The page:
Most potently, Abdullah entrenched the perception that started almost from the beginning of the Trump presidency, when his meetings with Trump were instrumental in the US not moving the embassy, in calling some settlement expansion “unhelpful” and in bringing the Palestinian question back to centre stage, in that he has the ear of the US President more than any other Mid East leader, Arab or Jew.
Rabbi Michael Melchior, a previous Israeli Deputy Foreign Minister and today active in the Religious Peace Initiative fostering Jewish/Arab dialogue, and as part of the group that negotiated this latest deal with the Waqf, managed to put some positives forward.
In regards to the perceived damage Israel took materially and to her pride, Melchior said:
“Despite all the talk about capitulation, it was in our supreme interest in the end, and I am glad the police also saw it that way. What happened in the last two weeks is that all the extremists began to celebrate here freely. All the moderate voices, usually strong and central, just had their heads down.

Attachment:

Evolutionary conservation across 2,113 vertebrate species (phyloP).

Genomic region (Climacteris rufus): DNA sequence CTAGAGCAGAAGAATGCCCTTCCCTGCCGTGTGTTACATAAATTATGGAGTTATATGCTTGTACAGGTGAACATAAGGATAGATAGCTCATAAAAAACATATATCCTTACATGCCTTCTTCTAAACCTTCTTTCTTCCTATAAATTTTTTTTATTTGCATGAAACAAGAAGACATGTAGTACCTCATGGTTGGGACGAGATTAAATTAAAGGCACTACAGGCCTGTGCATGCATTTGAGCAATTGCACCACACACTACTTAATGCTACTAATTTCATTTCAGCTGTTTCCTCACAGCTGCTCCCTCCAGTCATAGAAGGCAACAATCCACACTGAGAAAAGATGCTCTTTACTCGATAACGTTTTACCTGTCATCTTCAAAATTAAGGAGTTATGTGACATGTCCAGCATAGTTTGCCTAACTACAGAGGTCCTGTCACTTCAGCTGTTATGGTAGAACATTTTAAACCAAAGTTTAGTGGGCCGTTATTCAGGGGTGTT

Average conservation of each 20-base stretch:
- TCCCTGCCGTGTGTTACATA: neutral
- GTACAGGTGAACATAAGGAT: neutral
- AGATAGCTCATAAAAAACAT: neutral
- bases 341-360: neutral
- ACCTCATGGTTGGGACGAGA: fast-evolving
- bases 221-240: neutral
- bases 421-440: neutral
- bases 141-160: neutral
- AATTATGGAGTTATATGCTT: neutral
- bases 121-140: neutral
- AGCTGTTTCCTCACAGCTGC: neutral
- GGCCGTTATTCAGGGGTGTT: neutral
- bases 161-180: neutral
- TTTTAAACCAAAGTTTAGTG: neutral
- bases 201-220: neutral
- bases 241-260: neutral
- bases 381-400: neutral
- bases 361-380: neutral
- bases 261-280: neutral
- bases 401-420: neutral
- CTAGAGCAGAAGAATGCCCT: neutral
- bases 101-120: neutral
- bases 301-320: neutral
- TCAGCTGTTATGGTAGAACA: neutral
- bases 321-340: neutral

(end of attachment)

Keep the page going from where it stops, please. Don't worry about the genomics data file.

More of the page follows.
The Waqf understands the Temple Mount is a holy place, and they are obligated to keep the peace and quiet. Under no circumstances do they want the place to be used by people to hide arms, cause riots or launch incitement.
Of course, this doesn’t mean they accept Israeli sovereignty, but they definitely don’t want the site to be used for incitement and violence. That in itself is a significant message.”
Let’s hope that this “significant message” is real rather than illusionary.